Reconciliation and Deterrence: A Mental Health Perspective

Article excerpt


The types of disruptions and trauma experienced by residents of high-crime neighborhoods can be similar to the trauma experienced by children and adults in times of war. Methods used to resolve trauma experienced during war or during times of political violence, specifically methods that involve public actions to reconcile conflicting elements of society to live alongside one another, may also prove effective in reconciling communities plagued by criminal violence. Through the reconciliation of offenders with victims, the establishment of provisions for ex-offender reintegration into society, and the public establishment of new social norms, international approaches to post-political conflict reconciliation and social healing hold promise for reducing crime in high-crime neighborhoods in the United States, specifically through offender-victim reconciliation, community-law enforcement reconciliation, and ex-prisoner reintegration programs.


The killer of Isaura Mendes's son, Bobby, stabbed ten years ago while trying to break up a fight, is still at large. Isaura, whose two sisters have also each lost sons to street violence, goes to church, shops, and walks the streets in her Uphams Corner neighborhood of Boston, aware that her neighbors may know the whereabouts of her son's murderer, but are too afraid to speak to authorities. Some of her neighbors are part of the same gang as the person who killed her son, reported the Boston Herald.

In another Boston neighborhood, freshman Tanisha Brown (1) exited her high school to witness a speeding car spraying bullets into the crowd of kids. Now Tanisha has anxiety attacks when she is in crowded areas, like the school lunchroom, and frequently stays home because of panic attacks. She missed so much school last year that she is repeating ninth grade.

Like many big cities, Boston, Massachusetts, is home to a number of crime-ridden neighborhoods, like Dorchester, Mattapan, and Roxbury, whose residents suffer from mass trauma--the type of trauma that begets more violence because people become, by necessity, distrustful of their neighbors, reluctant to let their children out on the street, and unconvinced of the sincerity of law enforcement officials. When the violence never stops, how can communities recover from mass trauma? How can people establish shared social values that condemn violence when they distrust their neighbors because of ongoing violence and when perpetrators live, frequently unpunished, alongside victims and bystanders?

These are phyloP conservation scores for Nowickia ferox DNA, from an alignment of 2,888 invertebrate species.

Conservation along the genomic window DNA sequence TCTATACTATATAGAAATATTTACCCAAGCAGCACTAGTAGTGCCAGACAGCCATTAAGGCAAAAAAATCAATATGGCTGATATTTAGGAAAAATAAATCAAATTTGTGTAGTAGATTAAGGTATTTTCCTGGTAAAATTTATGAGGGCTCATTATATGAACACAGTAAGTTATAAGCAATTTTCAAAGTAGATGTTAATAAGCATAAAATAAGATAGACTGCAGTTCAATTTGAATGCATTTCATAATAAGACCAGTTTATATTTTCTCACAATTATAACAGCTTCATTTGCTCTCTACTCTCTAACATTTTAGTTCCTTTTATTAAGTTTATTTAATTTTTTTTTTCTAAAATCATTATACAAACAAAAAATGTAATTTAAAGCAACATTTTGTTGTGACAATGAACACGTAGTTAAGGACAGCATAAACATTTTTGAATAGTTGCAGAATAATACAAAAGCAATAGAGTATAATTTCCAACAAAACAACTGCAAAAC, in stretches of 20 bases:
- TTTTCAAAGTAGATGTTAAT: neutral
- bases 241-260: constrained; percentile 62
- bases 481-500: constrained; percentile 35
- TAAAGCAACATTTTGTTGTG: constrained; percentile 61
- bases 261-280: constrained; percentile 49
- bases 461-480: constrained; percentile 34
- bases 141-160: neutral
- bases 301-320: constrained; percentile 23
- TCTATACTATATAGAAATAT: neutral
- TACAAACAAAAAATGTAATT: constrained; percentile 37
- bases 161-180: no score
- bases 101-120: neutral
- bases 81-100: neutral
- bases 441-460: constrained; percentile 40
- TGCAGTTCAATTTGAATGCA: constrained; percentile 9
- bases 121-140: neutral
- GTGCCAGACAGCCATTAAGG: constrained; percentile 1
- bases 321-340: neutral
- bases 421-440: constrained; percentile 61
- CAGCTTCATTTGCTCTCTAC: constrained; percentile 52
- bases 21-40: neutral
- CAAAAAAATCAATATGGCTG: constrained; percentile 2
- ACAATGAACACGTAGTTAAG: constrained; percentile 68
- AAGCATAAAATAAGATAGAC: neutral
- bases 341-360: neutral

While there are no easy answers, we can look to countries that have emerged peacefully from long periods of intense political violence for practical models that offer hope for our own neighborhoods. Peruvians who lived through their nation's civil war and South Africans who confronted apartheid's political violence suffered similar trauma to that experienced by residents of violent urban U.S. neighborhoods. Yet reconciliation efforts in Peru and South Africa have accomplished some degree of both psychological recovery and relative peace. Public ceremonies can help societies achieve recovery and peace in several ways: by relieving cognitive dissonance associated with living alongside perpetrators who have not faced consequences for their actions, by reintegrating reformed perpetrators into society, and by harnessing the performance aspects of the process through which social bonds are, in a sense, created in the community via a demonstration of public morality.

Although the crime prevention benefits of such public ceremonies may appear to be abstract and immeasurable, examples of community reconciliation in international and domestic contexts demonstrate the power of this approach in ending long periods of violence. Public safety officials, parole boards, police, politicians, and community activists in Boston can learn from these attempts to achieve reconciliation after political violence. …